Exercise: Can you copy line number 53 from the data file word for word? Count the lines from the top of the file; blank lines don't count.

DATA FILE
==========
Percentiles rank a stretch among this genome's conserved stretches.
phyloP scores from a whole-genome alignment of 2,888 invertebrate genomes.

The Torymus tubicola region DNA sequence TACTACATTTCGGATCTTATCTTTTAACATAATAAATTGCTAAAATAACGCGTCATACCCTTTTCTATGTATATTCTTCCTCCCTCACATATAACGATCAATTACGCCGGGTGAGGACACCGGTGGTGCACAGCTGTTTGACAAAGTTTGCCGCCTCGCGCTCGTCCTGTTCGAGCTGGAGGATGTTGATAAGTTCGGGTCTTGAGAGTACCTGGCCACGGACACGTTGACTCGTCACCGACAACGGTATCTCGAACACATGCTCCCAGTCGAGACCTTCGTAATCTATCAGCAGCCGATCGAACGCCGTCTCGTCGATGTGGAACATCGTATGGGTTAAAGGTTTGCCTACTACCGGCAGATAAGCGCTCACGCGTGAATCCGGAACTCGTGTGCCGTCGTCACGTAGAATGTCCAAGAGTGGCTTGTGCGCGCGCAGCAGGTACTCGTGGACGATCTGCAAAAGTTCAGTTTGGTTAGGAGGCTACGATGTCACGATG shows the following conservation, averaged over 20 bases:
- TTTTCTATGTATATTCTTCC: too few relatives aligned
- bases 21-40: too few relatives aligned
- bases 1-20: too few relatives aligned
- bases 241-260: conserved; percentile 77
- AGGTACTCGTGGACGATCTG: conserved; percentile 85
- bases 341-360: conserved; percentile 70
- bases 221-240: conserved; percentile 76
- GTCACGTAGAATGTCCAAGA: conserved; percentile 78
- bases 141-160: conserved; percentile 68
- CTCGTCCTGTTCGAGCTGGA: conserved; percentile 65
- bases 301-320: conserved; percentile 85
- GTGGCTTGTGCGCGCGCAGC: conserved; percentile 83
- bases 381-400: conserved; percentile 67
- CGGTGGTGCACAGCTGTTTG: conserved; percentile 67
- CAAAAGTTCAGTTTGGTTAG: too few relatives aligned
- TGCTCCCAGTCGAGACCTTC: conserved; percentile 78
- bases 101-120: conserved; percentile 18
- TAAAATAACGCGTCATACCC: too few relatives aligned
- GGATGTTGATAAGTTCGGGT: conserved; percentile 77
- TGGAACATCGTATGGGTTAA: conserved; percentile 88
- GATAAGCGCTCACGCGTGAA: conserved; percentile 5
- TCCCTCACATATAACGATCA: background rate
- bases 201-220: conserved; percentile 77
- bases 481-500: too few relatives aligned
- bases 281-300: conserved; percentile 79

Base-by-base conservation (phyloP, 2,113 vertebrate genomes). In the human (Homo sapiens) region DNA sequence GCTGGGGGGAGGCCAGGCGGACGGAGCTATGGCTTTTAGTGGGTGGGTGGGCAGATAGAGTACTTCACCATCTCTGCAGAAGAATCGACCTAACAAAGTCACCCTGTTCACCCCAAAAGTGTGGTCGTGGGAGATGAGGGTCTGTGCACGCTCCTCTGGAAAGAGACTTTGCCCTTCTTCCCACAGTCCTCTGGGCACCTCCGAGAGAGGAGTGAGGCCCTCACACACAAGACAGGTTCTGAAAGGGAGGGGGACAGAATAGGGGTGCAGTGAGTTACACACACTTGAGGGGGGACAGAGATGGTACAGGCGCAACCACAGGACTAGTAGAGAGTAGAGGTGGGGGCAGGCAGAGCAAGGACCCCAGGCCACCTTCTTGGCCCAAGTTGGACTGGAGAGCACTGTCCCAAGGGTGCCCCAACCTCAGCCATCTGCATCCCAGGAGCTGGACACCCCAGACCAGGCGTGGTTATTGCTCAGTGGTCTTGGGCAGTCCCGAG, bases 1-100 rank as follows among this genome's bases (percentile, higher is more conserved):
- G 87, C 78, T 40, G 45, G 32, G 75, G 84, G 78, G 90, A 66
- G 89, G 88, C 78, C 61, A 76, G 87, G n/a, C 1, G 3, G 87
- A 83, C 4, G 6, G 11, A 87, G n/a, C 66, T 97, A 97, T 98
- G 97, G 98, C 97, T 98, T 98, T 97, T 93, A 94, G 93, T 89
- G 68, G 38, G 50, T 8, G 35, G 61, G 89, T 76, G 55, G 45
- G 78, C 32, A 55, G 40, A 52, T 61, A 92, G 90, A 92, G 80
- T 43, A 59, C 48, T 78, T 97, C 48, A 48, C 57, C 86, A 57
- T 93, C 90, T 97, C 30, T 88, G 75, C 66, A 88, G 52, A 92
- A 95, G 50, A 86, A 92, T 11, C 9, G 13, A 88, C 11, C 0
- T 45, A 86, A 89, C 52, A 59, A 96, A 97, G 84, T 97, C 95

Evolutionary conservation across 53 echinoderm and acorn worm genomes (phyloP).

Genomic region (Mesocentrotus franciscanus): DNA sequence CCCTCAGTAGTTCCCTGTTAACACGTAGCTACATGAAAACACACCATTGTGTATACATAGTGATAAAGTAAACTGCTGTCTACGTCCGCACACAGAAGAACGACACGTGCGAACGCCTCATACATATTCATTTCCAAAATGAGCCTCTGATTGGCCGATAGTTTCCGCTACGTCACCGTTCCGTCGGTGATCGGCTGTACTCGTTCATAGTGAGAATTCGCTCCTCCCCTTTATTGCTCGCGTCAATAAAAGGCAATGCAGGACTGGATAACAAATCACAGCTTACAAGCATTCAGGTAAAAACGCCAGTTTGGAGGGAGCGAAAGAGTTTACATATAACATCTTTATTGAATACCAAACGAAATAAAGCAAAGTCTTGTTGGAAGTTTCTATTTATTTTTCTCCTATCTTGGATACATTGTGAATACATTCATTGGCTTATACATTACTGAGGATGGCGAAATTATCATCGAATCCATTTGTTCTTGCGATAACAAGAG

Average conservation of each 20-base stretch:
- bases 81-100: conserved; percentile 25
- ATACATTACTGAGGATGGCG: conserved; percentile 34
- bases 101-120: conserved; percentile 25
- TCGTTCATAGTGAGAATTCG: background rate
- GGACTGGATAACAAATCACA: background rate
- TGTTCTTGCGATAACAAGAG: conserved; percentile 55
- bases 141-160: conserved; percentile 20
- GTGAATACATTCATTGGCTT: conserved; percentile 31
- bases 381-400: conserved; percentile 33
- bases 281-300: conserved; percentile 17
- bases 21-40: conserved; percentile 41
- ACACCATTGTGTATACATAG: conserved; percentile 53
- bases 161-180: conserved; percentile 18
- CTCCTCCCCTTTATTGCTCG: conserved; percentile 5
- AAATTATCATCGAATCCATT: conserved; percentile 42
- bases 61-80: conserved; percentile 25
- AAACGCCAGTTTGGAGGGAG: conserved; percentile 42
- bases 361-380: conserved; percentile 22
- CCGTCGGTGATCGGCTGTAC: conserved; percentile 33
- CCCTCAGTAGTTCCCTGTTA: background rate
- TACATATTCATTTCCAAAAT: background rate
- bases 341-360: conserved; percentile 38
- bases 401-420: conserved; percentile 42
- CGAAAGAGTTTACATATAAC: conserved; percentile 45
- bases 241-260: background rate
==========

- bases 21-40: conserved; percentile 41